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Google gets a slap on the wrist and a $1.69 billion fine in AdSense antitrust case

This is the third multi-billion dollar fine levied by the EU against the search giant.

google logo over a european union flag dealing with new adsense fine
Image: European Business Magazine

Google has just been spanked (again) by the European Commission, for leveraging its market dominance to unfairly keep the competition locked out of online advertising space. This is now the third big antitrust fine levied against Google by the EU in the last two years.

Margrethe Vestager, the European Commissioner for Competition, announced the fine this morning, stating that the search giant was guilty of “illegal misuse of its dominant position in the market for the brokering of online search adverts.”

It breaks down like this

One of Google’s businesses is AdSense, which is a bit like Amazon Marketplace, just for advertising. Google then sells ad space on the search results pages of websites, while paying the website owner for the space. That’s all fine, as long as Google’s competitors are also allowed to sell their ads to those same websites.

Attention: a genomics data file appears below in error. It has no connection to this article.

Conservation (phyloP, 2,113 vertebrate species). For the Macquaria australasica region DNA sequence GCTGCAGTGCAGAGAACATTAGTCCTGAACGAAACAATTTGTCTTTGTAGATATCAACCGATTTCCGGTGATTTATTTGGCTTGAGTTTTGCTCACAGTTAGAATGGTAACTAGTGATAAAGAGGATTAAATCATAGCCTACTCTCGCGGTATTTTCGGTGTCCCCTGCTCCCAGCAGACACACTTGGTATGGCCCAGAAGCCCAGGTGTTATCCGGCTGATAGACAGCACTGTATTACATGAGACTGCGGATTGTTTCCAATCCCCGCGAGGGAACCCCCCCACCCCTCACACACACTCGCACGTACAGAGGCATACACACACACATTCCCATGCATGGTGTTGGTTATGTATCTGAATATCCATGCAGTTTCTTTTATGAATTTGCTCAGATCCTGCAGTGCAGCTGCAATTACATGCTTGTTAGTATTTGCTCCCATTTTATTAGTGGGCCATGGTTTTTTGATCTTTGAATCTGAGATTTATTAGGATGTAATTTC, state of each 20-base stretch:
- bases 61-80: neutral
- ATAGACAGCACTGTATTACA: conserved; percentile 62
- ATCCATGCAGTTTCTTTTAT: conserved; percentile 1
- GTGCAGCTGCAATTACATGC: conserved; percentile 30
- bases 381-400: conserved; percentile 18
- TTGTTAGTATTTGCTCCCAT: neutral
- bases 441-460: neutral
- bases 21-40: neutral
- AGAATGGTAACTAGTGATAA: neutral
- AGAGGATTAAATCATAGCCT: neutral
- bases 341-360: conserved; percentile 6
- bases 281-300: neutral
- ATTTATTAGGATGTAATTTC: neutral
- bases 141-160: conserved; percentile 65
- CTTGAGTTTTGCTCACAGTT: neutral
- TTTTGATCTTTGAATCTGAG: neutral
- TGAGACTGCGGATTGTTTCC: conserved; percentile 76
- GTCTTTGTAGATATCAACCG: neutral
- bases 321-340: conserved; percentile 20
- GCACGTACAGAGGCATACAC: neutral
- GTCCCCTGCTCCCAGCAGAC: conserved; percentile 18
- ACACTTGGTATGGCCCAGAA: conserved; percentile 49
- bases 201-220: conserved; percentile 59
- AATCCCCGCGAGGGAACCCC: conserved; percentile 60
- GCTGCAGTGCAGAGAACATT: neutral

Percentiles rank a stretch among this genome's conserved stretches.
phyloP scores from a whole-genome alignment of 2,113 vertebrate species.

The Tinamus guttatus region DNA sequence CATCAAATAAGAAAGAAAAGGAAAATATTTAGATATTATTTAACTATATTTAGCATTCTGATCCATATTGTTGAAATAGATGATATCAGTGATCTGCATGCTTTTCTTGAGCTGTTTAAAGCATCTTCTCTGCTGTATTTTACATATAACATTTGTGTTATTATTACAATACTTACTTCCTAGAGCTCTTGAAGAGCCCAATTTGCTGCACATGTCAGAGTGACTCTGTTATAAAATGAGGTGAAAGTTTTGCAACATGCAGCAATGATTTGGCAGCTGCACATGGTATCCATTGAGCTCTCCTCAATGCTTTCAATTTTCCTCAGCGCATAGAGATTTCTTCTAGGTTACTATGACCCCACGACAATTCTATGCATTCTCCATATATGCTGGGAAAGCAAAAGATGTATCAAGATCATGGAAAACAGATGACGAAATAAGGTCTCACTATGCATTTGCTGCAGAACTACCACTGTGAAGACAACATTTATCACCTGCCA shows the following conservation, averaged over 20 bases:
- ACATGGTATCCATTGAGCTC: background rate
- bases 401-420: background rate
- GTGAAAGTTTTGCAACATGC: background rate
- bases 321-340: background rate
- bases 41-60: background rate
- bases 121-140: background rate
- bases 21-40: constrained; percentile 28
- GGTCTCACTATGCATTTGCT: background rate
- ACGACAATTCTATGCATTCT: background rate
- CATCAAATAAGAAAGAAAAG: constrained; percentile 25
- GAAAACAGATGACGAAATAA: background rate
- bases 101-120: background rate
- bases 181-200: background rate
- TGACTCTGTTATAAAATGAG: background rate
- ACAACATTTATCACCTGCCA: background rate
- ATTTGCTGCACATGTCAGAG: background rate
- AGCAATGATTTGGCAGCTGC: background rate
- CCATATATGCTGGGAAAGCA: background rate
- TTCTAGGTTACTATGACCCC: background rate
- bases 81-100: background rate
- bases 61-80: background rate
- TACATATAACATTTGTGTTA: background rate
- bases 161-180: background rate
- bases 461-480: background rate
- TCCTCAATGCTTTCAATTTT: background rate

Where it went wrong is that Google was forcing those website owners into exclusivity contracts with AdSense, or contracts that prevented those website owners from putting anything but Google’s ads on the most-clicked areas of their websites.

The practice went on for a decade, from 2006 to 2016, with Google only stopping after the European Commission sent a statement of objections in July of 2016.

Image: European Commission

It’s also likely that this won’t be the last of the fines handed out to Google by the EU, as Vestager says, “complaints keep coming.” This fine follows a 2018 fine for nearly $5 billion for using the Android platform to unfairly push G-apps onto consumers, and a $2.7 billion fine in 2017 for abusing its own search engine to funnel consumers to Google’s own shopping platform.

Regulators in the EU have traditionally been tougher on the “Big Tech” companies, which seem to get a pass for most of their transgressions inside the US.

For its own part, Google has denied the charges in prior cases, so will likely contest this fine. In a blog post published yesterday, Google mentions changing how its products work, based on “feedback” from the EU.

What do you think about the Adsense news? Happy to see Google being called out for its shady business practices? Let us know down below in the comments or carry the discussion over to our Twitter or Facebook.

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